I never thought I'd say the BCS's system for determining a national champion in U.S. college football would compare favorably to any other system in the world of sports.
Until I watched and read about the all-around gold medal in men's gymnastics at the Olympics, where Paul Hamm's gold is the subject of controversy. Until I watched the men's floor exercise last night (interestingly juxtaposed to the 100 meter semis in track, where, thankfully, the winner is the guy who gets to the tape first), where a Canadian and Russian were tied, but because the gymnastics lords don't like ties, the proverbial "they" had to resort to four tiebreakers to determine the gold (for the Canadian).
It's enough to make you want to have them ban gymnastics from the Olympics, at least if you're a pure sports fan, where you like to see championships determined by the participants on the field. Perhaps if you're an advertiser you like the controversies, though, that heighten people's interest. Then again, if you like the controversies, you might be the type to pick at hangnails until they're infected.
I don't buy the U.S. delegation's covering for Paul Hamm and Hamm's comment that it's like a football game where they don't change the result because there was a bad call in the third quarter. U.S.A. Coach Colarossi said he reviewed tapes and found an instance where the judges erred by one-tenth on the score for the South Korean. Fine, but that's a heat-of-the-moment judgment call, and no one's arguing about those. My guess is that if you were to examine Hamm's performances, you might have found some overgrading there too. This is different. What happened here is that from the get-go the judges took off one-tenth of a point because they underestimated the degree of difficulty of the South Korean gymnast's routine. That's not the same as blinking during a slight wiggle during a floor exercise. The mistake that is the subject of all of the controversy is tantamount to a clerical error that should be easily corrected.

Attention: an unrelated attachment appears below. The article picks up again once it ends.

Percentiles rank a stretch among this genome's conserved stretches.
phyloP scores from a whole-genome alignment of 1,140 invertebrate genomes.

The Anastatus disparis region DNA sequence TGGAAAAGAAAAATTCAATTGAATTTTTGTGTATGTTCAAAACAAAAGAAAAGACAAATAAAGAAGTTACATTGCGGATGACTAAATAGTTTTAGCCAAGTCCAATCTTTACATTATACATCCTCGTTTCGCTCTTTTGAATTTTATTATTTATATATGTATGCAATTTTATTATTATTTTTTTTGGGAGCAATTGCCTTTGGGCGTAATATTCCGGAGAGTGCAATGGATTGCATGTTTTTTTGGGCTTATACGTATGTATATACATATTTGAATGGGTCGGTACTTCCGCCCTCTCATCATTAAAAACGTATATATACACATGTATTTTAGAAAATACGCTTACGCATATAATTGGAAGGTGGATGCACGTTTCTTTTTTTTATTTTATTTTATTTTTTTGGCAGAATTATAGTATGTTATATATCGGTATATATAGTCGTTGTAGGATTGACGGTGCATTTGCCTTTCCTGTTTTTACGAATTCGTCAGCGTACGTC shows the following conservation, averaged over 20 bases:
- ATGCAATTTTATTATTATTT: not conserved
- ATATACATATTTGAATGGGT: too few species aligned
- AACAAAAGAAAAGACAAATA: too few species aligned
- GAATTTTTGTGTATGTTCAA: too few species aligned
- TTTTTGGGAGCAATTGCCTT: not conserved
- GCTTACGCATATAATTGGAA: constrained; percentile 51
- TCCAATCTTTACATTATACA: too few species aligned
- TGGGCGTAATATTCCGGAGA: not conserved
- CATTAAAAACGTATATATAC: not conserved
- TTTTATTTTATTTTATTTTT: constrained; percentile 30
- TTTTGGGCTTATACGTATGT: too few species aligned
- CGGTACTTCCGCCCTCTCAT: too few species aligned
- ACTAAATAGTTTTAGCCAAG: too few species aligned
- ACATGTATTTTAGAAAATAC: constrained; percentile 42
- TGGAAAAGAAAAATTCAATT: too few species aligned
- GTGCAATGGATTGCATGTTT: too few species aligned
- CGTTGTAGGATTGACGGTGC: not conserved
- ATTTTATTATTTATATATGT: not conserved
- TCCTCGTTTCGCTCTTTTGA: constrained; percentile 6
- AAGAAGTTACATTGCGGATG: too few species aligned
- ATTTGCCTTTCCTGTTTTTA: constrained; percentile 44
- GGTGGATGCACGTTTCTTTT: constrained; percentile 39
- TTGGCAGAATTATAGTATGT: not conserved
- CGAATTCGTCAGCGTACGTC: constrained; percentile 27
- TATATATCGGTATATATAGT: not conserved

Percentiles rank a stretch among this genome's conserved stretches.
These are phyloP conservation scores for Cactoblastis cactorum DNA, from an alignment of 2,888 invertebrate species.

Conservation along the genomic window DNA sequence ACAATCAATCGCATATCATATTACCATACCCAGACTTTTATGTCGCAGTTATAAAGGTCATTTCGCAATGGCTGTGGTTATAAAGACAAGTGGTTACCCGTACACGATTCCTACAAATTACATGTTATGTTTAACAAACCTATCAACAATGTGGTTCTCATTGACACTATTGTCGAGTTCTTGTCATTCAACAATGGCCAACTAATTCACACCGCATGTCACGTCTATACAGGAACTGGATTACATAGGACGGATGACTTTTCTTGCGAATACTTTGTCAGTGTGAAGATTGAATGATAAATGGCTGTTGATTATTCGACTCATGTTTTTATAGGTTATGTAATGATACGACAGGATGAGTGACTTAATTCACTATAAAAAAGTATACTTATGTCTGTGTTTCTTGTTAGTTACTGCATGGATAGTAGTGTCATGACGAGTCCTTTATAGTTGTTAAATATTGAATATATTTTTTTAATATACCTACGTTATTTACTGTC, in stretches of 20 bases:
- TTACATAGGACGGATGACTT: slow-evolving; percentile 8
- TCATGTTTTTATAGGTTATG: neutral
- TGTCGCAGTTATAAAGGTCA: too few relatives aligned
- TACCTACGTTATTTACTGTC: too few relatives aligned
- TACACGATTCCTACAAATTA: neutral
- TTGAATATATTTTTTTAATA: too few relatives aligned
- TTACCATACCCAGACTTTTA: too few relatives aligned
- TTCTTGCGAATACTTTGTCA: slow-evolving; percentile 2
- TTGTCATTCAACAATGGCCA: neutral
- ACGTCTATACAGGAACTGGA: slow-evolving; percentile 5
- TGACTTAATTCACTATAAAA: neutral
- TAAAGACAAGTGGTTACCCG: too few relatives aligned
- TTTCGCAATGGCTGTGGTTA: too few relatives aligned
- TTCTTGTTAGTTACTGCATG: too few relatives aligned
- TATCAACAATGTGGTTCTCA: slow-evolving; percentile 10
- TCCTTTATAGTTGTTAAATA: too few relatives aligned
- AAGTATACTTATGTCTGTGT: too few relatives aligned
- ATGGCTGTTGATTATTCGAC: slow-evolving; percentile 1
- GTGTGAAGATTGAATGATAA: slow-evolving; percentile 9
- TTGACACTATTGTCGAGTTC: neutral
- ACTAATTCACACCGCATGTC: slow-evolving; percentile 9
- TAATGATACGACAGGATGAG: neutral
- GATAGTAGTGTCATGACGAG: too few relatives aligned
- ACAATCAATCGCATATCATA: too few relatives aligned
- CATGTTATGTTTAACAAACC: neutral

Except it hasn't been thus far, and the U.S. is steadfast in covering Paul Hamm's back. As, perhaps, the U.S. delegation/gymastics federation should be out of fealty to a great competitor. But as Christine Brennan points out in USA Today, they're sending the wrong message.
With every Olympics, you'll remember some who won, some who lost, and some for how they played the game. You'll recall the Sydney Olympics for the hobbled distance runner who was having trouble finishing his race, only to have his father jump onto the track and help him cross the finish line. You'll also remember the goofy U.S. relay team who started flexing after their victory to the embarrassment of most American fans. And you remember some results from whatever sport is your favorite. Sometimes, though, the sportsmanship, and not the results, will take precedence.
So, as Brennan points out, Paul Hamm has a choice. He should keep his gold medal, keep his explanation about the bad call in the football game, and go home to Wisconsin where he'll probably get a gym at his HS named after him. And perhaps not much else. Including a cover of a Wheaties Box. No, because those go to undisputed champions. And marketable ones (which means that the unbelievable USA Softball team might still go unnoticed, even with Jenny Finch). Not controversial ones.
Or, he can think about what transpired, how he would have felt if similarly situated, and what he would have expected his competitor to do in the same situation. And the ironic part of it is, with one magnanimous gesture in this crazy contemporary world of athletes' endorsing anything and everything for the big bucks, he'll make himself more marketable than he ever dreamed. He'll become the Anti-Dream Teamer. The endorsements will come rolling in.
Happily, too, for the man who elected to forego victory in his sport for sportsmanship.